Solo Travel to Japan

Feb 19th, 2007, 12:57 PM
Original Poster
Join Date: Feb 2007
Posts: 5
Solo Travel to Japan

Any advice for a solo black female travelling to Japan? I plan to use a lot of common sense, but just wanted to know if there's anything I should "look out" for or expect.

SenayJ is offline  
Feb 24th, 2007, 06:38 PM
Join Date: Feb 2006
Posts: 24
Well, can't give a perspective on being black in Japan, as I'm not, but I did spend a week there as a solo female traveler in 2002.

The biggest problem I had was finding my hotel after arriving at Shinjuku station at rush hour on a Friday afternoon. There are about a billion exits from this station, and I had no clue how to get to my hotel, and was so jetlagged I couldn't think straight street.

Once I got that sorted out, things went better!

I had no problems whatsoever as a solo female traveler. I met lots of people along the way -- a single mom and her kids from Australia, a Japanese man and his grandson, a Japanese female accountant -- who I ended up traveling with for anywhere from an hour to a full day. Everyone was friendly. I probably should have been more cautious than I was, but I had no problems.

One of the things I enjoyed doing was going to an English-speaking cafe one night. That's where I met the female accountant, and she took me on a tour of the city the next day, she was so friendly, it was great! I'm not sure how I found it, though, probably online. It wasn't a bar or anything, just a place for Japanese to meet English-speaking people to practice their English. Nothing sleazy about the one I was at in the early evening.

Oh. Being female and short, I appreciated the fact that I could reach a strap on the subway without being on tiptoes. Everything was sized to my 5'2" height!
rabidstoat is offline  
Feb 27th, 2007, 06:18 AM
Join Date: Nov 2004
Posts: 551
Agree with the above poster. Being female and solo should present no problems. Take the usual precautions and you would be very safe. I've been solo several times and it's never been an issue (though as a 50 something, haven't had unwanted attention) I think the Japanese are more used to seeing other nationalities these days but I don't know if being black would be an issue.
eigasuki is offline  
Mar 16th, 2007, 02:14 PM
Join Date: Jan 2007
Posts: 95
I'm not sure if you've already gone yet....but I holidayed in Japan as I had family and friends there and although fortunate enough to always have somewhere to stay, I did travel alone at times. Id recommend getting a Japan Rail pass (to avoid the queues, costs and to feel more secure about the fact youre able to leave/move on when you want to) Most of all, I was struck with how polite Japanese people are and how safe it is (compared to London). It does indeed feel very different and sometimes not being able to understand the writing is a bit daunting, but Japanese people are very helpful and amazingly generous. I loved them! I would also recommend trying to book hotels in advance whilst you have access to a few online websites. But dont worry if not - I may just have been lucky, but I didnt feel that I was every being taken for a ride or ripped off at any moment of my trip.My friends and family who lived there for several years have said the same.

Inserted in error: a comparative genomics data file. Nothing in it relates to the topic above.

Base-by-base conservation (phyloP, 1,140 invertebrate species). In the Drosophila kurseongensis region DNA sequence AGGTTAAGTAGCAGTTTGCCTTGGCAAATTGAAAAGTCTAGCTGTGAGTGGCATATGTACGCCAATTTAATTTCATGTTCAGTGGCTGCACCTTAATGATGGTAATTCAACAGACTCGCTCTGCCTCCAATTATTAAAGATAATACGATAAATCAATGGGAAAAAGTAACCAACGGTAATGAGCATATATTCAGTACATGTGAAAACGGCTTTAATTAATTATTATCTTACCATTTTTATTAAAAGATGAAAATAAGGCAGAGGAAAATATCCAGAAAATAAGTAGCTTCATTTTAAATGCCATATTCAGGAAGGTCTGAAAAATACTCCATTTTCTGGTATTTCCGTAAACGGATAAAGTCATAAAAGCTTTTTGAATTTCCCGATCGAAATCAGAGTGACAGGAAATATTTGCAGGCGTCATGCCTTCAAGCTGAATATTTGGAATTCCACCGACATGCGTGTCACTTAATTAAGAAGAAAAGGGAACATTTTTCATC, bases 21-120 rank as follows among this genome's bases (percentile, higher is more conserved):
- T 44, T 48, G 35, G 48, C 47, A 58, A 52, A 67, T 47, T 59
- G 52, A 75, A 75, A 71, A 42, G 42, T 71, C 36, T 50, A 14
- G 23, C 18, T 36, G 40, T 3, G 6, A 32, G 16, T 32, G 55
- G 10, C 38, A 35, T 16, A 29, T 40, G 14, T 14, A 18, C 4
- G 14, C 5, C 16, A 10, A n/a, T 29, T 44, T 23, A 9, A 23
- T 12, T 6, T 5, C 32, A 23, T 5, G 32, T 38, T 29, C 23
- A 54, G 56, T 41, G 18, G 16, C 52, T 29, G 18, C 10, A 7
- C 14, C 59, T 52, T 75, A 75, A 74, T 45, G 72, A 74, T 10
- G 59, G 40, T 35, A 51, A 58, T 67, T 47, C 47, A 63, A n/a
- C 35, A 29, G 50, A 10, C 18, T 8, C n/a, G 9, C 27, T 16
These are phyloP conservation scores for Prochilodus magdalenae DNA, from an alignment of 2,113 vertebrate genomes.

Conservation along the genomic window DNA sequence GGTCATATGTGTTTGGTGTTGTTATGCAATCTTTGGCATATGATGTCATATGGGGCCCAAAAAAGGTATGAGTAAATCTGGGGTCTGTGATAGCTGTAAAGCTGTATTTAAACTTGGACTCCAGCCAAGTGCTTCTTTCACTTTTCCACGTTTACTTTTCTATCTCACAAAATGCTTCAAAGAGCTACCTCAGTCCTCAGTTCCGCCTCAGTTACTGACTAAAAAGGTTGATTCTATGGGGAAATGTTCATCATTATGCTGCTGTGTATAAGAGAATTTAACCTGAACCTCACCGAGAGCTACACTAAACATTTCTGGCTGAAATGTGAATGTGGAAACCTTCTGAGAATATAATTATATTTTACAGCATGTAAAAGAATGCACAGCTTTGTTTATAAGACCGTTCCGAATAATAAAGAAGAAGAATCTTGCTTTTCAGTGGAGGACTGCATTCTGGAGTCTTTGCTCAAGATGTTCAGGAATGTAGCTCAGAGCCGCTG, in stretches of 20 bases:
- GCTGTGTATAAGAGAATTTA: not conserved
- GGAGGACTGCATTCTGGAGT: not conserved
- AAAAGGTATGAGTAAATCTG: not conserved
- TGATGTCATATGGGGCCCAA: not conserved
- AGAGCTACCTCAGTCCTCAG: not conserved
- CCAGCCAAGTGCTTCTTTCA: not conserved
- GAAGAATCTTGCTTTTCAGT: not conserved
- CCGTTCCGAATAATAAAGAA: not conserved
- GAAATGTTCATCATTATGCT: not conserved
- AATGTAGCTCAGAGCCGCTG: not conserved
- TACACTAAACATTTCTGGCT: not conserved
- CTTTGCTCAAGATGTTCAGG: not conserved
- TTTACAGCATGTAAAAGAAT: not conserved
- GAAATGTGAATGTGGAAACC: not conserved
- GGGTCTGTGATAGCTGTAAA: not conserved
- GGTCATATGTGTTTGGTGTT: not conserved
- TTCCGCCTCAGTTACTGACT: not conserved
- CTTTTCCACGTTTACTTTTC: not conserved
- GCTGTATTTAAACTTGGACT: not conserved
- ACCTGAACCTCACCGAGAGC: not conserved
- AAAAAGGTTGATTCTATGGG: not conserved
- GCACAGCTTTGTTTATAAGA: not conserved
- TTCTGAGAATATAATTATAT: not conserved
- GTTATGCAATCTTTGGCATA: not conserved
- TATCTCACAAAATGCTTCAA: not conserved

You will find that in smaller towns away from the tourist tracks, people may stare at you as you will look different from the locals. But its not threatening in any way. I understood it to be because until about 15 years ago Japan hasnt really been such a popular tourist destination. So you will find yourself in trains/on buses where you are the only non-Japanese person, in which case you will stand out, but in no way should this make you feel unsafe. And certainly dont let that put you off from going to what I think, is one of the most wonderful, dynamic and interesting countries in the world!
traveller2007 is offline  
Mar 19th, 2007, 01:07 AM
Join Date: Aug 2004
Posts: 209
A hint that might help. If you are lost or need help, ask someone of high school or college looking age. English in common in school there.

Remember, people might be a little shy over speaking English (thinking they do not do it perfectly). However, they will likely be happy to try to help.

Mar 19th, 2007, 06:15 AM
Join Date: Jun 2006
Posts: 91
Hi SenayJ, Japan is about the safest place to visit. The chances of being mugged or robbed is the lowest in the world. Just avoid Ginza district anytime after 11pm -- lots of drunkards -- and it gets pretty sleazy fast.

Traveling in the countryside is difficult if you don't speak Japanese. Those in the public transportation sector speak very little English. My suggestion: When you reach Tokyo, get the hotel or train station personnel (one that speaks some English) to start writing down the places you want to visit in Japanese. Use cards (about the size of business cards) and write on both sides: one side in English for your own reference and the other in Japanese. You may find problems communicating in English even in touristy places like Hakone/Mt Fuji National Park. That said, I speak only several phrases in Japanese but it's adequate. Just be optimistic, put a smile on your face and enjoy yourself. The Japanese are very helpful and friendly people... Safe travels!
jbtan is offline  
Apr 21st, 2007, 09:45 PM
Join Date: Sep 2003
Posts: 19
The safest place in the planet! People are very polite and they will help.However - if you travel to remote places you will get a funny glance or two ... reason? they may not have seen many black/hispanic/foreign people around there! But as I said, everyone will be very polite and helpful
enrique is offline  
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